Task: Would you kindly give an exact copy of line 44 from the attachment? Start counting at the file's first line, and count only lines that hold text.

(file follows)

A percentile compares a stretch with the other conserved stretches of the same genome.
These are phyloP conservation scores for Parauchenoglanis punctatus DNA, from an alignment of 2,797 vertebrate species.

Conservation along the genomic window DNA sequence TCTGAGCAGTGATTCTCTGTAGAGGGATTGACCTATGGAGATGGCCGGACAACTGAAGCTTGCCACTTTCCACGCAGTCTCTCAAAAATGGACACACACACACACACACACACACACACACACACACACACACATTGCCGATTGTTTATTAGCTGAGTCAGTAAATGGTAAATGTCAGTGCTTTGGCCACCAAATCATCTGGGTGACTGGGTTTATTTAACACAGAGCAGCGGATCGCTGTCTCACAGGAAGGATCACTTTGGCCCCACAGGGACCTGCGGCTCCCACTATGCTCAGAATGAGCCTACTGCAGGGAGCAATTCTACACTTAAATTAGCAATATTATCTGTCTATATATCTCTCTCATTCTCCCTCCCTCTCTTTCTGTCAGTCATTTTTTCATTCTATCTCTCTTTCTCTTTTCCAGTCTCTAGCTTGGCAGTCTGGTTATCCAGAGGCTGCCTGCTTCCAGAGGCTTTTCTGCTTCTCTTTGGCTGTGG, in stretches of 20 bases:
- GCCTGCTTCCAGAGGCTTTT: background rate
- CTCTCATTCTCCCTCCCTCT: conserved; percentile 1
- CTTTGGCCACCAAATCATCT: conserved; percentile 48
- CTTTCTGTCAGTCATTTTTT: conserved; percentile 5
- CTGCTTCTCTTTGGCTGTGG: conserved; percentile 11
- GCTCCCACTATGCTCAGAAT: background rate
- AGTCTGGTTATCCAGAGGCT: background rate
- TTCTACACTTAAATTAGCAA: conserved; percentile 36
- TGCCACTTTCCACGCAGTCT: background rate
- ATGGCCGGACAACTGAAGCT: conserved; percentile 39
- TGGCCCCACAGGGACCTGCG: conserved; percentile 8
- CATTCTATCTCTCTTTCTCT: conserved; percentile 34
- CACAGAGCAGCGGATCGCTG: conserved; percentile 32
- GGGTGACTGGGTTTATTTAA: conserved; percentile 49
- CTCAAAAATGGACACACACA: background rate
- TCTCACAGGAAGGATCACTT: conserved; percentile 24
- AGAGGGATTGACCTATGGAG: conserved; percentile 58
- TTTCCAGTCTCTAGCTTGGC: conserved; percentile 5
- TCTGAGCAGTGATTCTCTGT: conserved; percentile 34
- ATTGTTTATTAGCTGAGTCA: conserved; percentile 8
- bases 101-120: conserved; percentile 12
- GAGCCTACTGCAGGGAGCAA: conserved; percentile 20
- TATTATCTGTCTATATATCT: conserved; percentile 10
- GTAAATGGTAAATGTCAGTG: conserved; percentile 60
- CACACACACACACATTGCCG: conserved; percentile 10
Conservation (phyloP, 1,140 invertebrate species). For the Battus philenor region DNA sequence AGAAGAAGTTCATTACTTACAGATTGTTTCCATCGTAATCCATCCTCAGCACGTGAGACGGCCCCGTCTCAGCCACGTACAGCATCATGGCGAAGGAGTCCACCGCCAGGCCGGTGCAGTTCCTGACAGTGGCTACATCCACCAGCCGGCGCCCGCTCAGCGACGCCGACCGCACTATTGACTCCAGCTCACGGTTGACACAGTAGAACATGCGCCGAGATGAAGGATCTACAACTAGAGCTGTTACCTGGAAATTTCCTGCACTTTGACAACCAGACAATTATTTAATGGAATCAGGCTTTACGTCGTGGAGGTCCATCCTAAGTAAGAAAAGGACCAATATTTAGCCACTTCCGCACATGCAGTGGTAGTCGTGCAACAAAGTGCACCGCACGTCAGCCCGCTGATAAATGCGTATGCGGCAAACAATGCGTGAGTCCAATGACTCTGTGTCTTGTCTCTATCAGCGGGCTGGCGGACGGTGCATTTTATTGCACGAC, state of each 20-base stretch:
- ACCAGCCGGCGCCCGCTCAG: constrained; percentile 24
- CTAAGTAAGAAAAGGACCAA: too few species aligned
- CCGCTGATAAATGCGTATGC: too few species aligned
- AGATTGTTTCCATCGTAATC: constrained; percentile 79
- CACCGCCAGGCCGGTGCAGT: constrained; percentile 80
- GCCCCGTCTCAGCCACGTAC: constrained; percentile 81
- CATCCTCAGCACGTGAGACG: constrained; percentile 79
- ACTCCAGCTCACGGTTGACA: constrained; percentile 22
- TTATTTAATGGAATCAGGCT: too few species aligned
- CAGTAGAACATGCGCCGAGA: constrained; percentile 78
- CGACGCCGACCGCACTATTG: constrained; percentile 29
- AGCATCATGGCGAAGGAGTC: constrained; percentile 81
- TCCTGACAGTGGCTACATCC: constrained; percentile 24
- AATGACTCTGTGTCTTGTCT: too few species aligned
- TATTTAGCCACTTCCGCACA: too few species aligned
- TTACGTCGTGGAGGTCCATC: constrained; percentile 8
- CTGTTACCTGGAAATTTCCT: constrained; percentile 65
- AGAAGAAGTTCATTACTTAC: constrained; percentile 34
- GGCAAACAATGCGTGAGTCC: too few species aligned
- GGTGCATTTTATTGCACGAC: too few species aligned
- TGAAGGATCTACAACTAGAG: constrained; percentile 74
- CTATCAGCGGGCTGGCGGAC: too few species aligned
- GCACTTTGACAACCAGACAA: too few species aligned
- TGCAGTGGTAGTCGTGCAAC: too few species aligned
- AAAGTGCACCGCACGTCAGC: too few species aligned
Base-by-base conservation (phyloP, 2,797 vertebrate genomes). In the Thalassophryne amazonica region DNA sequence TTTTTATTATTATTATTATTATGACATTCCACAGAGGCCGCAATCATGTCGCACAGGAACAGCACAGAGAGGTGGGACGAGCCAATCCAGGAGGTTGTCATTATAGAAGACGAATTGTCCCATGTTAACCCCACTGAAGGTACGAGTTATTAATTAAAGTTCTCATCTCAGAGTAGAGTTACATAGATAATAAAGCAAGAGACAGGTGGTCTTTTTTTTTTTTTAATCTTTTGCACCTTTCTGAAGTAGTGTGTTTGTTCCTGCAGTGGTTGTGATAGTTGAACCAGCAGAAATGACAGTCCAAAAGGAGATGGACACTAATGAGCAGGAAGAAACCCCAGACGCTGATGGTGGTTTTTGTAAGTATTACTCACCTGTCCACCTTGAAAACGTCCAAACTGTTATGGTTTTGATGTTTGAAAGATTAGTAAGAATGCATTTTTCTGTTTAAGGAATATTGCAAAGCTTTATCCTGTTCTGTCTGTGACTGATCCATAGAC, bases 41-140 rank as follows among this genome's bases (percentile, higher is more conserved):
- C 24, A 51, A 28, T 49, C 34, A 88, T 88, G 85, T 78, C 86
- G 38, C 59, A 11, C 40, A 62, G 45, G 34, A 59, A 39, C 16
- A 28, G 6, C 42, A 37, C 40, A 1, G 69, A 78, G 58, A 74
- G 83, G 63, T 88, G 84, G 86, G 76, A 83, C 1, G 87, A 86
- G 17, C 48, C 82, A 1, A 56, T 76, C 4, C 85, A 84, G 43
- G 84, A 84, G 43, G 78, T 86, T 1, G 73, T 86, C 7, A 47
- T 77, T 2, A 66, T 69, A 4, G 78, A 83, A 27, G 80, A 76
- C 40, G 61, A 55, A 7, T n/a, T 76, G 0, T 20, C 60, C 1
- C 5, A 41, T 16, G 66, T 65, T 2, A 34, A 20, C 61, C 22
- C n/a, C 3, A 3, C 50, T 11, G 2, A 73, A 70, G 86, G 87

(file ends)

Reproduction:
- TATTTAGCCACTTCCGCACA: too few species aligned